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The Most Undervalued Player in Sports

Scott Morris | September 28, 2021

In 2012, the Seattle Seahawks rolled the dice on a quarterback in Round 3 of that year’s draft. A then 40-year-old John Schneider (not the actor) was the Seahawks GM and was in love with a guy named Russell Wilson. Schneider was so sold on Wilson, he sold him to the entire organization. It’s a good thing he did, otherwise Wilson may have led another franchise to a Super Bowl.

Wilson led the Seahawks to a Lombardi Trophy in the 2013 season. His salary that season? A mere $526,000. More importantly, Wilson became the model that NFL teams have been trying to replicate. Find that rookie quarterback and ride him for four or five years. Eventually, he could become the most undervalued player in sports.


The Rookie Wage Scale

The NFL implemented a rookie wage scale in 2011. No longer could rookies command exorbitant salaries without having ever played a down in the league. In 2010, the year prior to the start of the rookie wage scale, Sam Bradford was the first overall pick in the draft. Bradford signed a six-year, $78 million contract that featured $50 million in guaranteed money (it was a record at the time). 

The following year, Cam Newton won a Heisman Trophy, a national championship, and was the first pick in the 2011 NFL draft. His first NFL contract was for four years and $22 million. That’s a far cry from Bradford’s deal, but instantly Newton became one of the league’s biggest bargains. And so it started. The quest for the rookie quarterback. Buy low and win.

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First-Round Quarterbacks

It has always been said that the learning curve for an NFL quarterback is a long one. It takes time to develop a top-notch NFL quarterback. For 17 seasons, that is why 2.65 quarterbacks were chosen in the first round of the NFL draft. 

That changed in 2017. Over the past five drafts, an average of four quarterbacks have been taken in the first round. Teams are much more likely to reach for a quarterback in the draft because 1) the position’s importance related to team success and 2) the value of a rookie quarterback’s contract.

In the past five drafts, there have been several quarterback picks that could be considered a stretch. In 2017, Mitchell Trubisky had started just 11 college games before he went No. 2 to Chicago. Josh Allen played in relative obscurity in Wyoming. Same for Green Bay backup Jordan Love, who played at Utah State. Last year’s draft featured another North Dakota State first round quarterback – Trey Lance of San Francisco.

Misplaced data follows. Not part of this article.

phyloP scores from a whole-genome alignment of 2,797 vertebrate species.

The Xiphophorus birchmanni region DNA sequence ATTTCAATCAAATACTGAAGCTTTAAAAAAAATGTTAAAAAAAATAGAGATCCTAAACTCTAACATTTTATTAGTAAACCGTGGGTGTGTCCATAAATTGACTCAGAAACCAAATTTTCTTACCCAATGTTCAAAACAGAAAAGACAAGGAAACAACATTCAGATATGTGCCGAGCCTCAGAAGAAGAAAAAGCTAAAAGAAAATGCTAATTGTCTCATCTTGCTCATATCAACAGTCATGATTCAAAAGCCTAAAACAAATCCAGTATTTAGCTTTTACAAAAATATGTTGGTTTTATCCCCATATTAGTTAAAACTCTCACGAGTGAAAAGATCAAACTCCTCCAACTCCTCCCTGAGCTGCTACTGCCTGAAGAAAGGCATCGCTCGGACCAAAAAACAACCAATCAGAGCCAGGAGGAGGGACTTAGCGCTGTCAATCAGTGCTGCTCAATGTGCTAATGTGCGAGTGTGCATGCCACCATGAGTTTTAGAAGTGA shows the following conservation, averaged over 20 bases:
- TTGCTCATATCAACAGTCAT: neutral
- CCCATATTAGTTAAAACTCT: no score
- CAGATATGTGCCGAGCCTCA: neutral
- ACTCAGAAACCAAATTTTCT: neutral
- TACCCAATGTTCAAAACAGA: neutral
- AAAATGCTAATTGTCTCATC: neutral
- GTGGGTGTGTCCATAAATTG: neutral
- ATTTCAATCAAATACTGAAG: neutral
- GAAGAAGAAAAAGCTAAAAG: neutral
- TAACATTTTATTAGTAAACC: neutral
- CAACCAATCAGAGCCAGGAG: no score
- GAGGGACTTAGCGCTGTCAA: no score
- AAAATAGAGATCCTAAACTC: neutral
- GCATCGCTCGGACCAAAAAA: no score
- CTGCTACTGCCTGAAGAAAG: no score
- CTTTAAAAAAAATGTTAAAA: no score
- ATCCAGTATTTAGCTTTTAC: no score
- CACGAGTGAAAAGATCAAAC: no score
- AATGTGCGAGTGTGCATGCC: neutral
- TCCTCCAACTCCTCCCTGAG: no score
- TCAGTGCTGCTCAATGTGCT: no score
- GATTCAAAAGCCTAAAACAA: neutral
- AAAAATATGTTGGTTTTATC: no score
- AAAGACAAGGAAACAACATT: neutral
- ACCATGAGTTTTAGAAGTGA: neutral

It may be a little early to tell if some of those picks will pan out, but the No. 10 pick in 2017 sure did.


Chiefs Follow the Model

In 2017, Kansas City had a quarterback – Alex Smith. That didn’t stop Andy Reid from thinking about the future. The Chiefs traded up and took Patrick Mahomes with the tenth overall pick in the draft. After taking over as the full-time starter in 2018, Mahomes won the NFL MVP. His salary that year was just $555,000.

The following season, Mahomes guided the Chiefs to a Super Bowl victory. He also won the game’s MVP and was paid $645,000 for the regular season. What a bargain! Just like the Philadelphia Eagles when Carson Wentz guided the team to the Super Bowl in his second season. Yes, Wentz got hurt and veteran Nick Foles finished it out, but the Eagles paid Wentz just $540K in base salary that year. 

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Swing & Miss

The NFL’s rookie wage scale doesn’t mean that every team that drafts a quarterback in Round 1 is a winner. For every Mahomes there is a Josh Rosen, the No. 10 overall pick in 2018 who is now the backup in Atlanta. 

It also doesn’t mean teams can’t find winners among veteran quarterbacks. Tennessee signed Ryan Tannehill to a four-year, $118 million deal and the Colts signed Wentz this offseason for $128 million over four years. 

What always wins out is quarterback performance. Mahomes made only $825K last year, but he signed his first post-rookie deal for 10 years and nearly $500 million.

What the rookie wage scale does allow NFL teams to do now is to take a swing on a quarterback and, if they do miss, the team isn’t out hundreds of millions. Take Trubisky in Chicago as an example. The Bears took the swing, they didn’t connect, and Trubisky is now Allen’s backup in Buffalo. Chicago was able to step up to the plate in 2021 just four years later and take another crack on Justin Fields. 

Oh, Fields is currently earning $660,000 in base salary this season. Whether or not Fields is one of those undervalued quarterbacks remains to be seen, but the quality quarterback on a rookie contract is the most undervalued player in all of sports.


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